Have you been wondering what the difference is between VPNs and proxies? Which one offers better protection and security? In this article, we look at the difference between the two, and which one offers the most protection.
The Rise of VPNs
As more and more of our world is ported online, the security and privacy of that digital world become more critical to all of us. VPNs are an attractive solution to all our security problems: a shield over our digital fingerprints and a way to conceal our actual IP address from systems and networks.Today's Deals on Amazon
To assure their customers of utmost privacy, most even claim that they keep no logs of their users or their data. However, these claims are vague and sometimes don't turn out to be entirely accurate. Unless an extreme amount of care is taken, VPN IPs can be traced back to the user that connected to them. Few services will take the extreme measures required to ensure that this isn't the case. The alternative solution? Private proxies.
An essential factor to bring to the forefront is the different uses each service has. VPNs are exclusively meant to erase your online footprint. That's it. You connect through it to go to various websites or servers, and they (ideally) won't know the actual IP of who is connecting. It's as simple as that. Some might have additional perks, but they usually have a few hidden strings attached.
On the other hand, a private proxy shares the same purpose, with a few additional benefits. Not only are private proxies fundamentally more secure, but they can also come with specific uses without the strings that VPNs have on them. For example, if you're looking to use one for your social media account, you could find a proxy for Facebook. With a Facebook proxy, you can immediately gain access to the tools to upscale your account's traffic without accounts being traced or completely avoid geographical limitations by connecting from anywhere in the world. Your options aren't limited to Facebook proxies, of course. Services offer proxies specialized for all manner of different uses.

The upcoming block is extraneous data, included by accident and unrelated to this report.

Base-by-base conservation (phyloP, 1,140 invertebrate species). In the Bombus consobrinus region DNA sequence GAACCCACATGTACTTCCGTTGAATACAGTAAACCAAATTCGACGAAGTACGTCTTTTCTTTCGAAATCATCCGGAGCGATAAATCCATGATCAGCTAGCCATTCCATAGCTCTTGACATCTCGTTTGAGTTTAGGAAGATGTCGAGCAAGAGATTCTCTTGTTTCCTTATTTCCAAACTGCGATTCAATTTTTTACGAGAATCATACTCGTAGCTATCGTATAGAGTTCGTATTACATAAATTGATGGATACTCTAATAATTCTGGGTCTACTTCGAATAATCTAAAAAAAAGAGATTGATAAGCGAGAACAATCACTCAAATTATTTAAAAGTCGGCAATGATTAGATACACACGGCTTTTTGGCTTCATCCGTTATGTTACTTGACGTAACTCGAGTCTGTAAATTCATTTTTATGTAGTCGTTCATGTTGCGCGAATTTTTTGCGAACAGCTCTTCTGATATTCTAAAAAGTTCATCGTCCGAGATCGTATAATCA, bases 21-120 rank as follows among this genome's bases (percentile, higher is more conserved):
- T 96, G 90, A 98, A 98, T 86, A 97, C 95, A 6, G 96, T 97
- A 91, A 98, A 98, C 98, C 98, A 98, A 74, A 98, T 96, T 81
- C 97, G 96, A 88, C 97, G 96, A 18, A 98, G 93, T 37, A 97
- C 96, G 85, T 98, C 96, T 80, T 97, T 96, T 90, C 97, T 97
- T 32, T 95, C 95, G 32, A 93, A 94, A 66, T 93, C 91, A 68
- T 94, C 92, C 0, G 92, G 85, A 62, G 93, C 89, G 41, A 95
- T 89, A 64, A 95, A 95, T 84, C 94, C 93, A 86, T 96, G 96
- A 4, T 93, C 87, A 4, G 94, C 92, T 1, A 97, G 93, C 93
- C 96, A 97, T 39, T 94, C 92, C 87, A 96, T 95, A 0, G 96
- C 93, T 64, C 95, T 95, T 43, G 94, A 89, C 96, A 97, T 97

The word VPN stands for the virtual private network. The goal of a VPN is to offer a mediating network between the user attempting to connect online and the service that they're connecting to. This way, instead of seeing the user's IP address to track their activity, the network they connect to will only be able to see the VPN's IP address.
On paper, this is great. It would mean total anonymity for those that use them. And usually, this is true. There is a reason these services have become so popular, after all. However, one claim that many VPN providers make is that they run with no logs on user activity. This essentially means that they claim no connection can be traced back to a specific user in the VPN's stored data. For the most part, this is not the case.
VPN services can have their data and logs leaked or searched, and it's happened in the past. There is essentially no such thing as a VPN service that does not keep some sort of log-on user activity. But if you don't plan on doing anything illegal with their service, why should you care if there's the possibility that some employee could look through the records and find where you've used their VPN? That's the issue; it might not be an employee.
These services holding records of your data means that in the event of a hack or data breach, every use of their VPN service could potentially be traced to the website it was used for and the user that made the connection. This puts the total anonymity that these services promise at significant risk. VPNs provide many valuable features to their users. But 100% privacy? That's something they can't achieve.
Despite the popularity of the VPN, it still can't measure up to the security and anonymity of the private proxy. Proxies are large pools of unique IP addresses rotated regularly between users to ensure that IP addresses cannot be traced to specific users. They offer the same benefits as VPNs but with a far greater layer of added protection. Not only do they act as a middle buffer between you and where you're connecting, but they also strip individual data from each proxy once the user disconnects from it or once it is swapped back into the pool.
It keeps your IP entirely concealed and doesn't take a log of your activity with it when you go. As far as complete online anonymity goes, a private proxy is about as close as you can get. The quality of the proxy provider is also a major factor, as some do it better than others. But on a broader scale, proxies as a whole offer privacy that is leagues ahead of what VPNs can manage.
VPNs have a clear use in this new digital world. However, their widespread popularity keeps most users from realizing the flaws in what they offer. Flaws that superior services like private proxies don't have.